Most people spend years of their lives worrying about things they have no control over.
They know that its pointless and serves no purpose, still they do it.
William James, the founder of pragmatism, defined it like this:
“Great many assume they are thinking,” he wrote, “when they are merely rearranging their prejudices.”
Constructive thinking can really be broken down into two types:
The active pursuit of problem-solving, and knowledge acquisition.
So unless you’re thinking about how to solve a problem you’re having, or absorbing new information that improves your lifestyle, relationships, or skills, you’re pissing away your time.
Your brain is a survival mechanism, not a computer.
Its function is not to make you happy, but to keep you safe and alive.
When your brain perceives a threat – which, sadly, happens frequently, its instinctive response often leads to costly errors, affecting both you and your loved ones negatively.
Experts call these mistakes “cognitive biases”.
The prevailing trend is to consider most cognitive biases as reasonable, which they are not.
Intuition and common sense are unreliable for making the right decisions.
The reason behind this is that intuition, and common sense are based on feelings and emotions. Not facts that reflect our shared, inter-human reality.
When making choices, your options for leading a fulfilling life are restricted to being informed or uninformed.
If you are improvising, you don’t have enough information about a decision you’re going to make.
Is that how you want to live?
If you’re feeling lost or confused about this topic, then this article will provide you with a solid starting point.
The Effect of Self-Reflection and Pragmatic Thinking in Personal Growth
Self-reflection and pragmatic thinking are important because they contribute to self-awareness and personal growth.
It helps you gain a deeper understanding of yourself, set clear boundaries, and communicate them effectively and clearly.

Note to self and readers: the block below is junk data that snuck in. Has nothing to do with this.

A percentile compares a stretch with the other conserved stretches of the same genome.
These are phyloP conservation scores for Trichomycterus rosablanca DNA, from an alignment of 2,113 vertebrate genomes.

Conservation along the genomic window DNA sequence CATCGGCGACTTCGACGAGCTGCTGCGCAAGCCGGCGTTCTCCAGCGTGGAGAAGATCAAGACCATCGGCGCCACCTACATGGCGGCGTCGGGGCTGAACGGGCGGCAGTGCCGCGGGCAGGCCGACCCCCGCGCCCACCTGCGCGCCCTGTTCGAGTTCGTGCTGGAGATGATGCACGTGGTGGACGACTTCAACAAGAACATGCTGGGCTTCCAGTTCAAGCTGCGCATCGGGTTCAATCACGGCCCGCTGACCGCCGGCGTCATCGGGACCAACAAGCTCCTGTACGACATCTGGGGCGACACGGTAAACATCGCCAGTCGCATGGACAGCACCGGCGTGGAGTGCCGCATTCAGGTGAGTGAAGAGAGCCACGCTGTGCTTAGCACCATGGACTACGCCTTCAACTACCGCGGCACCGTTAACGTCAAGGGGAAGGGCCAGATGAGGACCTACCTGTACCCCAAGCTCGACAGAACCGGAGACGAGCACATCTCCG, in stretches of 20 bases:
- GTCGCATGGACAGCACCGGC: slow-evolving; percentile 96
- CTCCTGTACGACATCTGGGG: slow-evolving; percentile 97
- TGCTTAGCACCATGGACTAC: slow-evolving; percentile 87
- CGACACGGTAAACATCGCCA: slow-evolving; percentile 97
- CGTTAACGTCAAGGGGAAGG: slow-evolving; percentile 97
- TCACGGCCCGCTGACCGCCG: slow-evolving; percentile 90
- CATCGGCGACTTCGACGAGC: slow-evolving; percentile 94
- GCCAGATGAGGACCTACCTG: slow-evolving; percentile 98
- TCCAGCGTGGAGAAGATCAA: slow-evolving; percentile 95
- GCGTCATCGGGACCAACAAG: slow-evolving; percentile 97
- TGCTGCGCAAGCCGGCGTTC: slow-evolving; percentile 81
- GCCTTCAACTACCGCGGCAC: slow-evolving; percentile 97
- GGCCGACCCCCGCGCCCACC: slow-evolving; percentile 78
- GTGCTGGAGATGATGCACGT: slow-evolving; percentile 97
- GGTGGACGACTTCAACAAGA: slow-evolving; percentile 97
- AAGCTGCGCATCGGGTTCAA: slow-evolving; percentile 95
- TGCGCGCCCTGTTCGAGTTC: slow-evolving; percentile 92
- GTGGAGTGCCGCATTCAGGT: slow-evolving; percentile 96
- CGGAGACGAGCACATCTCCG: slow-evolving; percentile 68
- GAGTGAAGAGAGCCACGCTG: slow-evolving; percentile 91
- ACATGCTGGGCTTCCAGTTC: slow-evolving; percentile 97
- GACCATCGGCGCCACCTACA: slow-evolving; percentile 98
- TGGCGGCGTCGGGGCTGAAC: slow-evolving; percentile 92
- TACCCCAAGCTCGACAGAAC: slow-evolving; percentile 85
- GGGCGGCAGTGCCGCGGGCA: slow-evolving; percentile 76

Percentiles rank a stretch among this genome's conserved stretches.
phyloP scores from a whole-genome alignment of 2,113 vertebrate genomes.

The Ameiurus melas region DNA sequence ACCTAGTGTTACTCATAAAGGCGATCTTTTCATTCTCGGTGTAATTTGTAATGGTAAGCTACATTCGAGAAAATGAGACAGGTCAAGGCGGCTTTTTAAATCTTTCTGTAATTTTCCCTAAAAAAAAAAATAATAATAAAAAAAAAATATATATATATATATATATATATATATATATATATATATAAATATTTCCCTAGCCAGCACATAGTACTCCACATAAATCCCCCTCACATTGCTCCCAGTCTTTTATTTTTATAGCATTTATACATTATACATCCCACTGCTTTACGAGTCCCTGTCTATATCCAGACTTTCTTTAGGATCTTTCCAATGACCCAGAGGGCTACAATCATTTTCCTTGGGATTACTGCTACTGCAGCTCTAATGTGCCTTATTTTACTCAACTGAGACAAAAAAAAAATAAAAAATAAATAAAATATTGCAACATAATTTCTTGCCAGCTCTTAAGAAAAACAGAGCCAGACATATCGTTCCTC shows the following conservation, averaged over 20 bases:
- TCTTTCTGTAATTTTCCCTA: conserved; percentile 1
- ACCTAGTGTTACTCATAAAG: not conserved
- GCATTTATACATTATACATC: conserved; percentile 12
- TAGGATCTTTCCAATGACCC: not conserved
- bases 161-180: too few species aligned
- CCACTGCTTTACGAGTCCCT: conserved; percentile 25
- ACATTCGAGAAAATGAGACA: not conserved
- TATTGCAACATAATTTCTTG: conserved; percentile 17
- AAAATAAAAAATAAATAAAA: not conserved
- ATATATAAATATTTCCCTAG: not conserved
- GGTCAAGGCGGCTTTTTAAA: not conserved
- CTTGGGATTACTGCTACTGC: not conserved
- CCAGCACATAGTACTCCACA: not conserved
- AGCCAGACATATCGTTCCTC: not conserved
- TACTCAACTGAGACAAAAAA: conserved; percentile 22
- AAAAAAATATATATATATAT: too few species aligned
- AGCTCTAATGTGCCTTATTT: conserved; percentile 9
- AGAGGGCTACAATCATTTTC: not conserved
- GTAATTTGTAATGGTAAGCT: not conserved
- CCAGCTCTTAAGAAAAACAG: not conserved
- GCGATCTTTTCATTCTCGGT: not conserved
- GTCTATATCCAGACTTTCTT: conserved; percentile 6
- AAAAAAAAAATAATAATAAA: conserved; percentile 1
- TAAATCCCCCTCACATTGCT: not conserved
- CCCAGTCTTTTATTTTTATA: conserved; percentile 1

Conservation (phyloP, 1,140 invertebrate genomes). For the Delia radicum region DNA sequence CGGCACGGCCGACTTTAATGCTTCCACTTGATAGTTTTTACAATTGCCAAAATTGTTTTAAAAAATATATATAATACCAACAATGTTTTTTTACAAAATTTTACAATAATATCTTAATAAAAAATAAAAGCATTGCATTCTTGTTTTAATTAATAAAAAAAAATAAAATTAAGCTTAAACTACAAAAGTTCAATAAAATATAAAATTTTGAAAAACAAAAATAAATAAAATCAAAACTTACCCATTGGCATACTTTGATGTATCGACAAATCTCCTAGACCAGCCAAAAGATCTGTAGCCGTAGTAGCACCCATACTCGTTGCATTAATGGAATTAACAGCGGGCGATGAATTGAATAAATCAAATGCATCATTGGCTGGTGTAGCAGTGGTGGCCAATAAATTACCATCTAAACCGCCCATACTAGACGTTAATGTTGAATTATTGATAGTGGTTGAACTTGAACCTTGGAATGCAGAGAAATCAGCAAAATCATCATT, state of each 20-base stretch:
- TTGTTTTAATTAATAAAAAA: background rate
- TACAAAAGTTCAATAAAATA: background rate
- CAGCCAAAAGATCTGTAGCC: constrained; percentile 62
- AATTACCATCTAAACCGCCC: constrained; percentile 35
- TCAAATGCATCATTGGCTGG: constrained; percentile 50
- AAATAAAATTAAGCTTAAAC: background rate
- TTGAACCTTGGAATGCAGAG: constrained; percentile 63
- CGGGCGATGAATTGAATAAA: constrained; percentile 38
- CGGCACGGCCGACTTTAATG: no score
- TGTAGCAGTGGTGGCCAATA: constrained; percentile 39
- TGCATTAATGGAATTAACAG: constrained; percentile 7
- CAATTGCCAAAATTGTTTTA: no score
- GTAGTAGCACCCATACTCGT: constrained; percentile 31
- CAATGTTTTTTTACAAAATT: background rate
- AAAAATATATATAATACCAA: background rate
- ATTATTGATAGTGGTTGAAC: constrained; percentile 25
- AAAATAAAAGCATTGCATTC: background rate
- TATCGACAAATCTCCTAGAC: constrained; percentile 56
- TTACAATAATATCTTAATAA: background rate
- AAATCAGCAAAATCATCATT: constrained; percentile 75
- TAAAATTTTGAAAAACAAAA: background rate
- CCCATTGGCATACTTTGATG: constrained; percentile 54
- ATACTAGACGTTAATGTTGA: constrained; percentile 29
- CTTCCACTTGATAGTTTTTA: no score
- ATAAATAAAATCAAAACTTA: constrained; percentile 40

They present an opening for introspection and, if seized, it will pave the way for personal advancement.
Pragmatic Thinking is a fundamental cognitive process that helps you process information, solve problems, and generate new insights.
By engaging in both self-reflection and pragmatic thinking, you deepen your understanding of yourself and your personal growth journey, leading to enhanced self-awareness and personal fulfillment.
Self-reflection is a conscious and active process of examining your own thoughts, feelings, behaviors, and experiences.
It goes beyond surface-level thinking, delving deeper into the motivations and underlying factors that influence your actions.
Purpose and Benefits
The purpose of self-reflection is to gain insight into your values, beliefs, and priorities.
Through the process of self-reflection, you cultivate a more profound understanding of your own identity, or its absence.
Self-reflection serves as the compass for your aspirations and areas for personal growth.
It provides an opportunity for introspection and self-awareness.
Self-reflection requires you to analyze your thoughts, behaviors, and experiences in a deliberate and thoughtful manner.
It demands setting aside dedicated time for introspection, asking yourself, examining questions, and considering the reasons behind your actions.
This process leads to a clearer understanding of your identity and personal development.
Pragmatic thinking refers to a practical and realistic approach to problem-solving and decision-making.
It directs your attention to processing information and generating thoughts, ideas, and solutions that work in real life, rather than relying on theoretical or idealistic considerations.
If it’s not practical, then you are not thinking pragmatically.
It expands beyond self-reflection, encompassing a wider range of topics and experiences.
Purpose and Context